Experimental Poetry Form: four fours

This experimental poetry form is called four fours.

In the form, there are four stanzas.  Each stanza has four lines.  Each line has four words.  Each word has four letters.  The form looks as follows, with *’s representing letters.

**** **** **** ****
**** **** **** ****
**** **** **** ****
**** **** **** ****

**** **** **** ****
**** **** **** ****
**** **** **** ****
**** **** **** ****

**** **** **** ****
**** **** **** ****
**** **** **** ****
**** **** **** ****

**** **** **** ****
**** **** **** ****
**** **** **** ****
**** **** **** ****

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Experimental Poetry Form: a cup of T

Today’s experimental poetry form is called a cup of T.  It is based on a play on words of the expression “a cup of tea”.  The form is based off of layout on the page and word count.

The form has five words.  They are laid out as such:

*        * * * * * * * *        *
*                  *                    *
*                  *                    *
*                  *                    *
*                  *                    *
*                  *                    *
*                  *                    *
*                  *                    *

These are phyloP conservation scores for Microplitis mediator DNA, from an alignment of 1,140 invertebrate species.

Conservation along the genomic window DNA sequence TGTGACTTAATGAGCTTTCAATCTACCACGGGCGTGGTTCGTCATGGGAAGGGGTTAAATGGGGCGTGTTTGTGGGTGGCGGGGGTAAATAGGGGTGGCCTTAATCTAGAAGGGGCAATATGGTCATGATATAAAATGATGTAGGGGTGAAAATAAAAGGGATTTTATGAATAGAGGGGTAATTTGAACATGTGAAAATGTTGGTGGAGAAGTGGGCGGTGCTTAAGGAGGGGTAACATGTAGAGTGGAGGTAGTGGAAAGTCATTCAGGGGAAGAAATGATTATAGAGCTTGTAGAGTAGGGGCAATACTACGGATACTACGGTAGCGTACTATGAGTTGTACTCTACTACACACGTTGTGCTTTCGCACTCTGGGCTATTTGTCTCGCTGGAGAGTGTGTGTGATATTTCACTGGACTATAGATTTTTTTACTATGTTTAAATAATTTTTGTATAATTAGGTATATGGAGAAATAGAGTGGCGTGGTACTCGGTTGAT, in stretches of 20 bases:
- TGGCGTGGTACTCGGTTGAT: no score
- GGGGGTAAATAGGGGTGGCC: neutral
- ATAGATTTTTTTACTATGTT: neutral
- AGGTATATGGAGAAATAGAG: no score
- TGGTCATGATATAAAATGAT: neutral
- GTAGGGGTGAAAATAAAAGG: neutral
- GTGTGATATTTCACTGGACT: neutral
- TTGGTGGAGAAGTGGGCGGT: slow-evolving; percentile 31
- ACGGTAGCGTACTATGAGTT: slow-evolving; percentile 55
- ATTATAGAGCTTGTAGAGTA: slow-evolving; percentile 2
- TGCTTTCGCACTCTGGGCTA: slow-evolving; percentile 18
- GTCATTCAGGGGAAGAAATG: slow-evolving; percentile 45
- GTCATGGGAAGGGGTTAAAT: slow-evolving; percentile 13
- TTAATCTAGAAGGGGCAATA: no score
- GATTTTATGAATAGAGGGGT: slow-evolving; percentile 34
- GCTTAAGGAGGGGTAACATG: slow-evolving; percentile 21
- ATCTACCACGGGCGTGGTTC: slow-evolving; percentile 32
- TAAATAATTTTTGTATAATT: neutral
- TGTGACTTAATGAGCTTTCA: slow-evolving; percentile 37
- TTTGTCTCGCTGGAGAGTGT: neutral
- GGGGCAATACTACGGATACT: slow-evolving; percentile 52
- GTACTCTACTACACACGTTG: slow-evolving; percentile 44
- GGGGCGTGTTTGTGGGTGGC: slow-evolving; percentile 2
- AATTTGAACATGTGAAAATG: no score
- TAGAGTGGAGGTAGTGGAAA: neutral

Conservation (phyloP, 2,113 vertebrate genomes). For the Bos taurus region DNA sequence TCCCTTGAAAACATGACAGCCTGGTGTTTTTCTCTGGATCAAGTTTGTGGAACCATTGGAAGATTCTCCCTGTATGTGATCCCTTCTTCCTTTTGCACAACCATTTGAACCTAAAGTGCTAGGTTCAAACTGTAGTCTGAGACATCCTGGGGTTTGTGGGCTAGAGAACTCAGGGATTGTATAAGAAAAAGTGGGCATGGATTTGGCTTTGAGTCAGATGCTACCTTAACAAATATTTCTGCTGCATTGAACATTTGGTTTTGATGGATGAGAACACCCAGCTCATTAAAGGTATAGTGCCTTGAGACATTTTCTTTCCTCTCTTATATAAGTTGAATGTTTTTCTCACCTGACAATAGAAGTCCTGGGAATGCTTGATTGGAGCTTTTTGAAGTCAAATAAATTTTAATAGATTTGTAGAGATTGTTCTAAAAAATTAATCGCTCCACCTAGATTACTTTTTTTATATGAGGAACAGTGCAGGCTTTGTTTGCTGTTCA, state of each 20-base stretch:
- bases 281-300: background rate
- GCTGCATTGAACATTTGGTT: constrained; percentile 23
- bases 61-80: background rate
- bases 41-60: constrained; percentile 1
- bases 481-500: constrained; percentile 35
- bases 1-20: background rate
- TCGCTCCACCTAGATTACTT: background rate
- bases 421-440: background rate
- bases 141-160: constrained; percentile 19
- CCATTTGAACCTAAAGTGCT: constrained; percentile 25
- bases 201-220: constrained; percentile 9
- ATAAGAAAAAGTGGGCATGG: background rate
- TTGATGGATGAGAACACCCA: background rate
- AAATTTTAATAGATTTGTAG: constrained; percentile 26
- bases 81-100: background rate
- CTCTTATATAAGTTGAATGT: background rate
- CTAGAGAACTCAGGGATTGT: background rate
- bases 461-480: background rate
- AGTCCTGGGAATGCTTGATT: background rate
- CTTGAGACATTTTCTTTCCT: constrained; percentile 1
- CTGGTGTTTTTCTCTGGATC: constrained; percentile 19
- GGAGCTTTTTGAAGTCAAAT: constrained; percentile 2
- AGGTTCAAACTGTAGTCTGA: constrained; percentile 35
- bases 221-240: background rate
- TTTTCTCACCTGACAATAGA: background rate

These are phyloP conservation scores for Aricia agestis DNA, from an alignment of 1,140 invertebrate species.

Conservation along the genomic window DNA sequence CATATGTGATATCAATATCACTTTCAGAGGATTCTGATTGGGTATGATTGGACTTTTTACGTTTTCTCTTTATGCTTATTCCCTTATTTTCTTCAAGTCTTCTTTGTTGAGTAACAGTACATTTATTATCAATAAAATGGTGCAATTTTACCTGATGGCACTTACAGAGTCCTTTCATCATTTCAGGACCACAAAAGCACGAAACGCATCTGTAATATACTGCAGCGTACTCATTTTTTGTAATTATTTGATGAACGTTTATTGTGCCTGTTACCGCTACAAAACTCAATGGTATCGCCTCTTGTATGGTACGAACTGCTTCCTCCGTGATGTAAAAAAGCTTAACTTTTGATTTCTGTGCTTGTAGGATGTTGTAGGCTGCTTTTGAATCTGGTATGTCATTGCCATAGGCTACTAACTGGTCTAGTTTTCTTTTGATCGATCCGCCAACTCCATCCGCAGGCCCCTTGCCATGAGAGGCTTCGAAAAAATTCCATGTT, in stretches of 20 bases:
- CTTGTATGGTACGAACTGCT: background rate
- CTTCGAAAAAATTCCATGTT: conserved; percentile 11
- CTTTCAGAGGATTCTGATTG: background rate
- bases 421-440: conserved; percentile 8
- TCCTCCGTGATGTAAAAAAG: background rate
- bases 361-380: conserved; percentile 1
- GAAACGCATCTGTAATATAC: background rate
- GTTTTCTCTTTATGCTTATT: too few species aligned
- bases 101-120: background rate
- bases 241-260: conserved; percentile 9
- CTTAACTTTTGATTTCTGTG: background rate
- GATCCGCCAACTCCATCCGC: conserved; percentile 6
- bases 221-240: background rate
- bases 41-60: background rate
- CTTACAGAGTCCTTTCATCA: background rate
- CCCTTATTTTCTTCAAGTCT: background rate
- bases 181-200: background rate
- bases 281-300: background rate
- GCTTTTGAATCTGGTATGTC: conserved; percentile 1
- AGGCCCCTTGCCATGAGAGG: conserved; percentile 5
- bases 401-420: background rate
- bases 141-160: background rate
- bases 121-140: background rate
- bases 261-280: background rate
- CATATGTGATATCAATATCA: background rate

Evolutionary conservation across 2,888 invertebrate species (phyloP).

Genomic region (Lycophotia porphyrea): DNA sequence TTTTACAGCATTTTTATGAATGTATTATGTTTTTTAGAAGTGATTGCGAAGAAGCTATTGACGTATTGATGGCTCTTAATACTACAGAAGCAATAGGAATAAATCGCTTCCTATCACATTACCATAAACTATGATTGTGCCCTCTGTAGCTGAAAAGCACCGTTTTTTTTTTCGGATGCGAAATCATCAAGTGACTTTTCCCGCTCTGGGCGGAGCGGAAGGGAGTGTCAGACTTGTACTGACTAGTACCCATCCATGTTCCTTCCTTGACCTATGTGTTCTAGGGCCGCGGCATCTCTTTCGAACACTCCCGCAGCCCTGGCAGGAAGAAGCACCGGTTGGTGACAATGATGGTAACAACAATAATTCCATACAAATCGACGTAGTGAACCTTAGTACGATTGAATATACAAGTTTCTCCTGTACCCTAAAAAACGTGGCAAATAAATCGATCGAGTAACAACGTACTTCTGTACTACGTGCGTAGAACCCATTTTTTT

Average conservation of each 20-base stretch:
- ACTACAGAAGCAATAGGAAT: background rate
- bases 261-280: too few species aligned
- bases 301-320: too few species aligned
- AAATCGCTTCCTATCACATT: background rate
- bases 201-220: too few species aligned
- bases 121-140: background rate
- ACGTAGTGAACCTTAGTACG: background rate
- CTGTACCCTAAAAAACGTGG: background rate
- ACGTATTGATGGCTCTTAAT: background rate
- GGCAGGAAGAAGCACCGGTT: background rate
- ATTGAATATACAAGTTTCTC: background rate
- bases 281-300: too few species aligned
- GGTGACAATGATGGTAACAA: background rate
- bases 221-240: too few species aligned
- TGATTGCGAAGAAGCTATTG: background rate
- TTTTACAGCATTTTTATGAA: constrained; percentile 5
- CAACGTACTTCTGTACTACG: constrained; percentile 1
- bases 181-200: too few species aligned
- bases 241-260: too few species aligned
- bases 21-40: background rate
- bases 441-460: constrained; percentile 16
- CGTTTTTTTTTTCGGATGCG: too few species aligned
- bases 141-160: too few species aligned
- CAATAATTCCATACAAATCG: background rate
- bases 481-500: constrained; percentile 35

* * * * * * * *

As can be seen, it looks like the letter “T” inside of something.  This is the idea of a cup of T.

In using the form, the five words can be separate words, or there can be a flow between them.

Here is an example poem using the form:

 

Y           Famous        N
o                 S              e
u                 o              v
’                  n              e
v                 g              r
e
              Heard

Experimental Poetry Form: one word separated into letters

Today’s experimental poetry form is called one word separated into letters.  The form consists of one word with the letters of the word on separate lines.  Each letter is indented a number of spaces equivalent to the number of the position of the letter in the alphabet.

To use the form, select a word.  Then take the word and write each letter on one line.  Then figure out the placement of each letter of the word in the alphabet.  You can just count or use the information below.

A – 1
B – 2
C – 3
D – 4
E – 5
F – 6
G – 7
H – 8
I – 9
J – 10
K – 11
L – 12
M – 13
N – 14
O – 15
P – 16
Q – 17
R – 18
S – 19
T – 20
U – 21
V – 22